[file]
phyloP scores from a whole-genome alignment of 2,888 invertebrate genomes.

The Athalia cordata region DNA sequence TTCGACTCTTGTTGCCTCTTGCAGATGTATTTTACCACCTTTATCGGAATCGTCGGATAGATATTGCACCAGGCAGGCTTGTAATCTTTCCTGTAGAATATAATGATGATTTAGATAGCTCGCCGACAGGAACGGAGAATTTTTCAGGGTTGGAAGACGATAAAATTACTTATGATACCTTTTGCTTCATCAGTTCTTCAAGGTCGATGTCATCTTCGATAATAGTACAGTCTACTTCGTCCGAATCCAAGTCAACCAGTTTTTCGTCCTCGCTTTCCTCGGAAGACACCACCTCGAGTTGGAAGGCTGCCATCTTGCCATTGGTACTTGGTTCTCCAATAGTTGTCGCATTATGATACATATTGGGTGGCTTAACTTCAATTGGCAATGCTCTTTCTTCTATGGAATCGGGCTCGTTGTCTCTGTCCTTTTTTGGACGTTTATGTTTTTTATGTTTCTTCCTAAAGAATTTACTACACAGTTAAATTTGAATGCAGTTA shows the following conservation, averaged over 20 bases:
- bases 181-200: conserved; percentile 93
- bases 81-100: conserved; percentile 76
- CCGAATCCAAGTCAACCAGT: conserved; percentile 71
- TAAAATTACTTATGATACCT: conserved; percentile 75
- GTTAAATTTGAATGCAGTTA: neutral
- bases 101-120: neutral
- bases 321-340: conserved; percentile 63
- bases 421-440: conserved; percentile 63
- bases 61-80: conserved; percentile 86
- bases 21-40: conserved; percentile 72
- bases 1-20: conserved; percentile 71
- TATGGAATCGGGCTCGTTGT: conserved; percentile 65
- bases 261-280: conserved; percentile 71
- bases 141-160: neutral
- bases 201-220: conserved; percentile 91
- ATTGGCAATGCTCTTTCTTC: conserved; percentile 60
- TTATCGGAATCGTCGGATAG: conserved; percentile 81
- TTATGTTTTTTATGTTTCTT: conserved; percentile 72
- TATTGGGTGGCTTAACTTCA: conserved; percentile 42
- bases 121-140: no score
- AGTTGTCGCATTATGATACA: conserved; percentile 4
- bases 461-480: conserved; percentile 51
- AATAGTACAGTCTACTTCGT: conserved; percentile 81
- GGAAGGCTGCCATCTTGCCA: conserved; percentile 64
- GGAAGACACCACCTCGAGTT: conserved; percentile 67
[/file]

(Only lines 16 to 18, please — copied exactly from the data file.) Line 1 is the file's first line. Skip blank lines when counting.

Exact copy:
- bases 141-160: neutral
- bases 201-220: conserved; percentile 91
- ATTGGCAATGCTCTTTCTTC: conserved; percentile 60